(Jamaica Observer) DUANVALE, Trelawny — At least two grandchildren of Violet Moss Brown, the world’s oldest person who died on Friday at the age of 117 years old, believe that, had she not been taken “against her wishes” from her Duanvale residence to a medical facility six days prior, she would have been still alive today.
“There was nothing much wrong with her. She was a little dehydrated and a doctor who came to see her said all she needed was a little potassium… so there was no good reason why they had to take her to any medical facility last Saturday (September 9),” Lelieth Palmer, one of Moss Brown’s grandchildren told the Jamaica Observer on Saturday.
According to Palmer, Moss Brown, better known in the Duanvale community as “Aunt V”, was removed on the instruction of a family member and under the watchful eyes of the police at 11:00 pm on the Saturday to a medical facility in Montego Bay, despite the fact that she made it clear that she did not want to go.
“She did not want to go; but later she begged them not to take her unless they were going to take her back home. They didn’t take her back, and so they took her away from her loved ones and family members and that contributed significantly to her death,” Palmer argued.
Vernon Davis, another of Aunt V’s grandchildren, echoed similar sentiments.
“If they didn’t take her from her house she would be still alive today,” Moss Brown’s teary-eyed grandson said yesterday.
“They took her away from her comfort zone; took away her freedom; took away her dignity, and take her to a strange place where she had no family and friends, and didn’t even tell some of us where she was.”
Palmer claimed she and other relatives of Moss Brown were treated in that manner by other family members because “persons” thought that she was making a lot of money from the Violet Moss Foundation, which she (Palmer) formed in recent years.
“I formed a foundation for her and (a family member) thought that I was making a lot of money from it and, also because I was the voice of the family and took the initiative on a number projects (the family member) wanted me to step back,” she argued.
She added that, as part of the scheme to undermine her, a retired nurse who was one of her grandmother’s caregivers was dismissed last month, even though she was volunteering her service.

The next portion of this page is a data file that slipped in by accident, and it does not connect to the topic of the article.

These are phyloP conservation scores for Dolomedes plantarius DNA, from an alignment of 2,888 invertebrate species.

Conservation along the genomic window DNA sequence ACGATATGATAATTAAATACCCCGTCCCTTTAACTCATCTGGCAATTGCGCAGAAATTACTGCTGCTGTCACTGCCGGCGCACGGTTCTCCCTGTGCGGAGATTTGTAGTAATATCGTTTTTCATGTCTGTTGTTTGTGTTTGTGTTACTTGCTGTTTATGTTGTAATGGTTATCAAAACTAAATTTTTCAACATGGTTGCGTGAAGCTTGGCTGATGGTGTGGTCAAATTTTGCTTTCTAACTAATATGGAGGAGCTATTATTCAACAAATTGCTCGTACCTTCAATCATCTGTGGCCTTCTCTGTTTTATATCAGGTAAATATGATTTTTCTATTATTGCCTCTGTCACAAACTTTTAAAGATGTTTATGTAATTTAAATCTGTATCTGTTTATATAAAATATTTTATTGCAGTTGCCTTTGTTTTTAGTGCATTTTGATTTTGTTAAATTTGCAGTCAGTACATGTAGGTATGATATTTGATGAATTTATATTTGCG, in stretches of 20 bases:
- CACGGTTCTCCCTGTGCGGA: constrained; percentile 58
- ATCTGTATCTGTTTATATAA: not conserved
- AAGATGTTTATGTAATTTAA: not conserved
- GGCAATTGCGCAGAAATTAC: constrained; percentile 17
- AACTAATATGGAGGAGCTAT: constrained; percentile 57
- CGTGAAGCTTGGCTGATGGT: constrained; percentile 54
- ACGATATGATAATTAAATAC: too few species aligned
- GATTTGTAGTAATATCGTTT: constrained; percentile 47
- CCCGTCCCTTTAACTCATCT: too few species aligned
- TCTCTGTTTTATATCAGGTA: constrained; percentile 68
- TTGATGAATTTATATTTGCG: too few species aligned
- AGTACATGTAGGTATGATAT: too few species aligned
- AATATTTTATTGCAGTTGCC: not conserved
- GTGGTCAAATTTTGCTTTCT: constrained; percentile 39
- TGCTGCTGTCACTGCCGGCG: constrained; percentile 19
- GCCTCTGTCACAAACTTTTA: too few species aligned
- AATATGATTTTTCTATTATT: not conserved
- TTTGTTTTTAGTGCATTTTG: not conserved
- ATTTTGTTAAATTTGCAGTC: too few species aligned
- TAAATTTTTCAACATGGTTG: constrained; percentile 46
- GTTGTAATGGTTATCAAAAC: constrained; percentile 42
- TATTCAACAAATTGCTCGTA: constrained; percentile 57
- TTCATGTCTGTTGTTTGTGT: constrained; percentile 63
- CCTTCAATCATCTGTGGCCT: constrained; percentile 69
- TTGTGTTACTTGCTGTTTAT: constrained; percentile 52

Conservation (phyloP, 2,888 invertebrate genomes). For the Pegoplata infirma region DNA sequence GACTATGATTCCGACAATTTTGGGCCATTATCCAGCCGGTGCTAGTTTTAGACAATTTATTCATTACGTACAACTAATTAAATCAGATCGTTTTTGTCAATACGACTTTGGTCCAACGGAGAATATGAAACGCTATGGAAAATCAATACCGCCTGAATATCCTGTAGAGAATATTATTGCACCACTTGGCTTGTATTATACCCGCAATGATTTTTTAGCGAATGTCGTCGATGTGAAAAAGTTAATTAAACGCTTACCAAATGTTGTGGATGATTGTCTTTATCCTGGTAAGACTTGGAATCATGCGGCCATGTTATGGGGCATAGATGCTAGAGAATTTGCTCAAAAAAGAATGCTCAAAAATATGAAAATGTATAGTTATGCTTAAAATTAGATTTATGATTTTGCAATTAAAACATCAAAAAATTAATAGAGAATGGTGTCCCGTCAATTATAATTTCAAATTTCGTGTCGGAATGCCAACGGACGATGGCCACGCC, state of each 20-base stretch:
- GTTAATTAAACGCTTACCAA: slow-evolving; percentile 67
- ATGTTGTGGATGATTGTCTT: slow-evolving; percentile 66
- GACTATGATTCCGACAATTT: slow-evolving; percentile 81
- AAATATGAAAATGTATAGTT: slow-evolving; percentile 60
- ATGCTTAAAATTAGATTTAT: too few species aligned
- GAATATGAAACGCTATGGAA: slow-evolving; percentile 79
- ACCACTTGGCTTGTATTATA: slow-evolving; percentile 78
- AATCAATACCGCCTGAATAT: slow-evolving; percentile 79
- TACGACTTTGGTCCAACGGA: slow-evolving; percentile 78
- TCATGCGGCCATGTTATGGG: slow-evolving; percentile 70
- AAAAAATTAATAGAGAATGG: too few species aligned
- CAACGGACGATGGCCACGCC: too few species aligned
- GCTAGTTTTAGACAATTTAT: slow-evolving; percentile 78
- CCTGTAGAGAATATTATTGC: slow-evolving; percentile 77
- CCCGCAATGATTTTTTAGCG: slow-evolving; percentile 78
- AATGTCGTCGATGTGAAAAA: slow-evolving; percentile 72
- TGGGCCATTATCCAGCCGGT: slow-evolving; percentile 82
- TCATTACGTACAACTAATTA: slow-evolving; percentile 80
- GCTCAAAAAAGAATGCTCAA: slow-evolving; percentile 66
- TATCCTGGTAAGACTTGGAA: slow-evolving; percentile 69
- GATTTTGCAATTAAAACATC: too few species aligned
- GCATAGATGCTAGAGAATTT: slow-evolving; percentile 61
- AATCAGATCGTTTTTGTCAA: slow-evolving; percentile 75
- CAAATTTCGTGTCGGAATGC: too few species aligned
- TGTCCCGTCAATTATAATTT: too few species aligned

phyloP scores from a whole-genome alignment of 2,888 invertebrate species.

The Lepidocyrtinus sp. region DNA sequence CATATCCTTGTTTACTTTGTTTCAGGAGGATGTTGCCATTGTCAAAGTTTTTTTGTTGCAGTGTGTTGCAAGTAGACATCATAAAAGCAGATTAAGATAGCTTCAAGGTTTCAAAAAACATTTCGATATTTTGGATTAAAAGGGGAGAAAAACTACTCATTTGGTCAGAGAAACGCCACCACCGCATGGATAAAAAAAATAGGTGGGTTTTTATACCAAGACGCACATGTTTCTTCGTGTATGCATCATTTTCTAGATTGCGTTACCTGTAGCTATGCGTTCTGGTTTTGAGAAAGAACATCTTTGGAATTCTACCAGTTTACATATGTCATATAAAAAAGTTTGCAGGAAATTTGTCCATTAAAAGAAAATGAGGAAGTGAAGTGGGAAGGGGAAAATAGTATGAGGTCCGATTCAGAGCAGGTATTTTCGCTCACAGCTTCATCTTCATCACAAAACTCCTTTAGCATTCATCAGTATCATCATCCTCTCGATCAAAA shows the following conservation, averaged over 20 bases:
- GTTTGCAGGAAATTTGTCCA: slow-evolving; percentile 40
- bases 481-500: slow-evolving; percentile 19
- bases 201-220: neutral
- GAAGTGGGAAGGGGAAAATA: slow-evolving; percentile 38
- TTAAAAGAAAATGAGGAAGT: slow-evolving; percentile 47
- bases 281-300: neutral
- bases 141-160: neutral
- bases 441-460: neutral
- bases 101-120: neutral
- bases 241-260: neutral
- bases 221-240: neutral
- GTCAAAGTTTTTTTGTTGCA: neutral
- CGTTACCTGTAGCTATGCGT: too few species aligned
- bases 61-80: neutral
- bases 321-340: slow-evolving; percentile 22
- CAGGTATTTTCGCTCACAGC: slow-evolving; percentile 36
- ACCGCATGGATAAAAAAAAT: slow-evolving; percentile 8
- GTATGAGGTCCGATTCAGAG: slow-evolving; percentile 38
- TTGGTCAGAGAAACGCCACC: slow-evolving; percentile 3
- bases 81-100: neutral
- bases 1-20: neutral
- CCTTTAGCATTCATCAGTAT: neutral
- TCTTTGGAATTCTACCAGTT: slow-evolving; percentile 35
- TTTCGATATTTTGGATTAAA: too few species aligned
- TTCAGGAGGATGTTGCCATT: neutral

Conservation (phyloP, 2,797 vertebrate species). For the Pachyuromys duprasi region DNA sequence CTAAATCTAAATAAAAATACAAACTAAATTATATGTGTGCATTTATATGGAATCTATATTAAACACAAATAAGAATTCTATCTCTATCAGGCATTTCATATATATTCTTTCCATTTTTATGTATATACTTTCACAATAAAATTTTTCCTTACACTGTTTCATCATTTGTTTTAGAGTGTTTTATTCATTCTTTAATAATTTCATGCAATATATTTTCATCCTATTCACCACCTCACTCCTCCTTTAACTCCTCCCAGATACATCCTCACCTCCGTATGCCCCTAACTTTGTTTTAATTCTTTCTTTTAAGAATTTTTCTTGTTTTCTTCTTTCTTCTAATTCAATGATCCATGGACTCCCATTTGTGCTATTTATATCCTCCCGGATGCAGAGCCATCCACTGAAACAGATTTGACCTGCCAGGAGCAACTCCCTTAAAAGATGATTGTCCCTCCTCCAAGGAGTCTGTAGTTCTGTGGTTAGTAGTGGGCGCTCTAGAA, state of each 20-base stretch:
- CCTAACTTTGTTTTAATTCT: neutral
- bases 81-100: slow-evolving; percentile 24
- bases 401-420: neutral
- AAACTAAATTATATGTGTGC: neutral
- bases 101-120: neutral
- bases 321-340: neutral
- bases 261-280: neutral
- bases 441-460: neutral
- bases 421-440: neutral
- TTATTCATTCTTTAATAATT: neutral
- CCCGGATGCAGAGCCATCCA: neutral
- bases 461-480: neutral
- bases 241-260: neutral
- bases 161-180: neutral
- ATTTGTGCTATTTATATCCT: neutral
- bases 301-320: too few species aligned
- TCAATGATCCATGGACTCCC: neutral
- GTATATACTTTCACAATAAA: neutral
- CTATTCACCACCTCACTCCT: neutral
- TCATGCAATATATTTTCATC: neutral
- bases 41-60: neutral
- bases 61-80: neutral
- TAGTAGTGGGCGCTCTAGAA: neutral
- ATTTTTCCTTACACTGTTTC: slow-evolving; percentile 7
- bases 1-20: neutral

(The family member) “fired one of her caregivers in August because (the family member) wanted to sideline me and put strangers in charge of her. (The family member) believes I was too close to my grandmother,” said Palmer, a Florida resident who has spent a lot of time with her grandmother in recent years.
Moss Brown reportedly died at Fairfield Medical Centre in Montego Bay at about 2:30 pm last Friday.
In April this year she became the world’s oldest living person following the death of Italian Emma Morano, earning a place in the Guinness Book of Records for her longevity.
Since then, a number of government officials, including Prime Minister Andrew Holness and Local Government Minister Desmond McKenzie, had visited her in her deep rural community, where she lived all of her life.
Governor General Sir Patrick Allen and Opposition Leader Peter Phillips had also visited “Aunt V”.
On September 3, Moss Brown was paid a visit by representatives of the Guinness Book of Records, who presented her with a citation and the 2018 edition of the Guinness Book of Records.
Moss Brown reportedly accepted the award with her usual broad smile, as she expressed gratitude.
On Saturday, when the Sunday Observer visited the community, a number of residents expressed shock and regret at the passing of the history-making supercentenarian.
Among them was Moss Brown’s close friend Joy Laesch.
“It’s so unbelievable to know this is how she left us… lonely and sad; none of her loved ones around, even though she kept asking for them… so undeserving,” said Laesch, who said she had known Moss Brown for almost five years, and has been writing stories about her.
Councillor Dunstan Harper (JLP, Sherwood Content Division), in paying tribute to Moss Brown, described her as “a phenomenal woman who could reason with persons and had a wealth of knowledge about persons in the community”.
“Jamaica has lost an angel… she was kind, caring, compassionate, and loving,” said the politician, who had known Moss Brown for more than 50 years.
Others described “Aunt V” as a peacemaker, musician, a person who loved everybody and wanted everybody to love each other.
“She was everything that love defines,” Palmer stressed.